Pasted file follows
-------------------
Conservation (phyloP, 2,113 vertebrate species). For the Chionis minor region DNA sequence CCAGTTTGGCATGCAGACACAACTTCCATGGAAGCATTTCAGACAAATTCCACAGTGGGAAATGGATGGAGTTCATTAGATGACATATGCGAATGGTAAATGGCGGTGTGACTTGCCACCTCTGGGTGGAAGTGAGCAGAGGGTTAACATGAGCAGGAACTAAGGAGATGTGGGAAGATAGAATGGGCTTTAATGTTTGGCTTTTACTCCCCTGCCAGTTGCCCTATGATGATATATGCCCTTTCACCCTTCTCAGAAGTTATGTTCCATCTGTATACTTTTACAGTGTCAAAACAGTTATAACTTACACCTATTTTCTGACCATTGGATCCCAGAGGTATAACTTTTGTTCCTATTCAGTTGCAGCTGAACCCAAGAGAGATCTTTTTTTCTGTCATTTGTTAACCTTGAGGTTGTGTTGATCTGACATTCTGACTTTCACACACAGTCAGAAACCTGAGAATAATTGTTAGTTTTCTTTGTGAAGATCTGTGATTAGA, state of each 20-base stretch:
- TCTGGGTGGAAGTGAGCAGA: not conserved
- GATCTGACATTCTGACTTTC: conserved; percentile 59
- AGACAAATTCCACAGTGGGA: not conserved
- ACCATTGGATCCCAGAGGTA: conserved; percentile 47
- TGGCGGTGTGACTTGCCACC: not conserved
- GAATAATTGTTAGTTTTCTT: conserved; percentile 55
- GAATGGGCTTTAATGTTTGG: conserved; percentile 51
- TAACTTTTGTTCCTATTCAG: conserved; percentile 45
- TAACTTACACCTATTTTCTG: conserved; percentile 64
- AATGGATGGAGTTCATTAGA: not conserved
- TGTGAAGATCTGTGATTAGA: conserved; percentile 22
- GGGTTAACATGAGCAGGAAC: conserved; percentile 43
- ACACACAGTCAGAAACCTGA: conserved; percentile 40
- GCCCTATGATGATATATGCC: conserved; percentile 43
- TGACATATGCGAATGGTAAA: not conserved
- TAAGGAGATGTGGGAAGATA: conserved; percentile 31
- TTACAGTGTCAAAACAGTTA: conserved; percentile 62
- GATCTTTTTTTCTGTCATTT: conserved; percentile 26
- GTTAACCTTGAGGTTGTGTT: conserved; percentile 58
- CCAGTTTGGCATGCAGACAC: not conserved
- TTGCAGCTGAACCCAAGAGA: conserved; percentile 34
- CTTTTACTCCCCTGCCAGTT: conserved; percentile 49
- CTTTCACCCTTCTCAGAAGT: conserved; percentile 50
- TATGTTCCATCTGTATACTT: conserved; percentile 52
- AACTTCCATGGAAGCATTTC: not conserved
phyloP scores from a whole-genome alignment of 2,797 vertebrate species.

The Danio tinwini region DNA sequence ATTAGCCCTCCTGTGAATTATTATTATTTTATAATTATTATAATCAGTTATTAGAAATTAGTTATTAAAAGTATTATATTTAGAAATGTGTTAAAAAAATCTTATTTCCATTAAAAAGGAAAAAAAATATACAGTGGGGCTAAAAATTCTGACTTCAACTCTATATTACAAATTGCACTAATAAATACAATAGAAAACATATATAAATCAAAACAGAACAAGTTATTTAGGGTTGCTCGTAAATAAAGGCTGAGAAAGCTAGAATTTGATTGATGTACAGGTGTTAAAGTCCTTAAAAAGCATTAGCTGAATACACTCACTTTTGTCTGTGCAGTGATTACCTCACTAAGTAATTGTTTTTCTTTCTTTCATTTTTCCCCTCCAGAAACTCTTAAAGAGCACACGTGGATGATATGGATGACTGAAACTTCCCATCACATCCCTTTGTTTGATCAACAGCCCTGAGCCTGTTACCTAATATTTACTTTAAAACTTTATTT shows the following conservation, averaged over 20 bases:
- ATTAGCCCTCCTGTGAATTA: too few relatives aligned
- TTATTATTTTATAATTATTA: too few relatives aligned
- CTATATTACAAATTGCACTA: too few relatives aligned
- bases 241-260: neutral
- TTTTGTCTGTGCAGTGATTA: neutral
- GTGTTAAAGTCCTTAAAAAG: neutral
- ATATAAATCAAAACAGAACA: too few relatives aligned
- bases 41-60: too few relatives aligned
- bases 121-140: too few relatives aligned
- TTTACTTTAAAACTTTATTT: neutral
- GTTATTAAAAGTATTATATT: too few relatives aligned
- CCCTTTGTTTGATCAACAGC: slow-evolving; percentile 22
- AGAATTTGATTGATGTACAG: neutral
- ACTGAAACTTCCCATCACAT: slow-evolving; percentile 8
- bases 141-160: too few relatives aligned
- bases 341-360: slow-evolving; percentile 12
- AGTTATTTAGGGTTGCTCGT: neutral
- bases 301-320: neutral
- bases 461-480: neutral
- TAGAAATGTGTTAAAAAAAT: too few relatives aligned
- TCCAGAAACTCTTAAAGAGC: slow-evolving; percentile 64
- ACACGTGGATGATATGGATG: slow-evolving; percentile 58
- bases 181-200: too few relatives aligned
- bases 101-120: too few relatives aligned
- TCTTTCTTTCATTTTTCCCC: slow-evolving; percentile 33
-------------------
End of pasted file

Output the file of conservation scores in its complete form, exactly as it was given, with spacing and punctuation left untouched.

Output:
Conservation (phyloP, 2,113 vertebrate species). For the Chionis minor region DNA sequence CCAGTTTGGCATGCAGACACAACTTCCATGGAAGCATTTCAGACAAATTCCACAGTGGGAAATGGATGGAGTTCATTAGATGACATATGCGAATGGTAAATGGCGGTGTGACTTGCCACCTCTGGGTGGAAGTGAGCAGAGGGTTAACATGAGCAGGAACTAAGGAGATGTGGGAAGATAGAATGGGCTTTAATGTTTGGCTTTTACTCCCCTGCCAGTTGCCCTATGATGATATATGCCCTTTCACCCTTCTCAGAAGTTATGTTCCATCTGTATACTTTTACAGTGTCAAAACAGTTATAACTTACACCTATTTTCTGACCATTGGATCCCAGAGGTATAACTTTTGTTCCTATTCAGTTGCAGCTGAACCCAAGAGAGATCTTTTTTTCTGTCATTTGTTAACCTTGAGGTTGTGTTGATCTGACATTCTGACTTTCACACACAGTCAGAAACCTGAGAATAATTGTTAGTTTTCTTTGTGAAGATCTGTGATTAGA, state of each 20-base stretch:
- TCTGGGTGGAAGTGAGCAGA: not conserved
- GATCTGACATTCTGACTTTC: conserved; percentile 59
- AGACAAATTCCACAGTGGGA: not conserved
- ACCATTGGATCCCAGAGGTA: conserved; percentile 47
- TGGCGGTGTGACTTGCCACC: not conserved
- GAATAATTGTTAGTTTTCTT: conserved; percentile 55
- GAATGGGCTTTAATGTTTGG: conserved; percentile 51
- TAACTTTTGTTCCTATTCAG: conserved; percentile 45
- TAACTTACACCTATTTTCTG: conserved; percentile 64
- AATGGATGGAGTTCATTAGA: not conserved
- TGTGAAGATCTGTGATTAGA: conserved; percentile 22
- GGGTTAACATGAGCAGGAAC: conserved; percentile 43
- ACACACAGTCAGAAACCTGA: conserved; percentile 40
- GCCCTATGATGATATATGCC: conserved; percentile 43
- TGACATATGCGAATGGTAAA: not conserved
- TAAGGAGATGTGGGAAGATA: conserved; percentile 31
- TTACAGTGTCAAAACAGTTA: conserved; percentile 62
- GATCTTTTTTTCTGTCATTT: conserved; percentile 26
- GTTAACCTTGAGGTTGTGTT: conserved; percentile 58
- CCAGTTTGGCATGCAGACAC: not conserved
- TTGCAGCTGAACCCAAGAGA: conserved; percentile 34
- CTTTTACTCCCCTGCCAGTT: conserved; percentile 49
- CTTTCACCCTTCTCAGAAGT: conserved; percentile 50
- TATGTTCCATCTGTATACTT: conserved; percentile 52
- AACTTCCATGGAAGCATTTC: not conserved
phyloP scores from a whole-genome alignment of 2,797 vertebrate species.

The Danio tinwini region DNA sequence ATTAGCCCTCCTGTGAATTATTATTATTTTATAATTATTATAATCAGTTATTAGAAATTAGTTATTAAAAGTATTATATTTAGAAATGTGTTAAAAAAATCTTATTTCCATTAAAAAGGAAAAAAAATATACAGTGGGGCTAAAAATTCTGACTTCAACTCTATATTACAAATTGCACTAATAAATACAATAGAAAACATATATAAATCAAAACAGAACAAGTTATTTAGGGTTGCTCGTAAATAAAGGCTGAGAAAGCTAGAATTTGATTGATGTACAGGTGTTAAAGTCCTTAAAAAGCATTAGCTGAATACACTCACTTTTGTCTGTGCAGTGATTACCTCACTAAGTAATTGTTTTTCTTTCTTTCATTTTTCCCCTCCAGAAACTCTTAAAGAGCACACGTGGATGATATGGATGACTGAAACTTCCCATCACATCCCTTTGTTTGATCAACAGCCCTGAGCCTGTTACCTAATATTTACTTTAAAACTTTATTT shows the following conservation, averaged over 20 bases:
- ATTAGCCCTCCTGTGAATTA: too few relatives aligned
- TTATTATTTTATAATTATTA: too few relatives aligned
- CTATATTACAAATTGCACTA: too few relatives aligned
- bases 241-260: neutral
- TTTTGTCTGTGCAGTGATTA: neutral
- GTGTTAAAGTCCTTAAAAAG: neutral
- ATATAAATCAAAACAGAACA: too few relatives aligned
- bases 41-60: too few relatives aligned
- bases 121-140: too few relatives aligned
- TTTACTTTAAAACTTTATTT: neutral
- GTTATTAAAAGTATTATATT: too few relatives aligned
- CCCTTTGTTTGATCAACAGC: slow-evolving; percentile 22
- AGAATTTGATTGATGTACAG: neutral
- ACTGAAACTTCCCATCACAT: slow-evolving; percentile 8
- bases 141-160: too few relatives aligned
- bases 341-360: slow-evolving; percentile 12
- AGTTATTTAGGGTTGCTCGT: neutral
- bases 301-320: neutral
- bases 461-480: neutral
- TAGAAATGTGTTAAAAAAAT: too few relatives aligned
- TCCAGAAACTCTTAAAGAGC: slow-evolving; percentile 64
- ACACGTGGATGATATGGATG: slow-evolving; percentile 58
- bases 181-200: too few relatives aligned
- bases 101-120: too few relatives aligned
- TCTTTCTTTCATTTTTCCCC: slow-evolving; percentile 33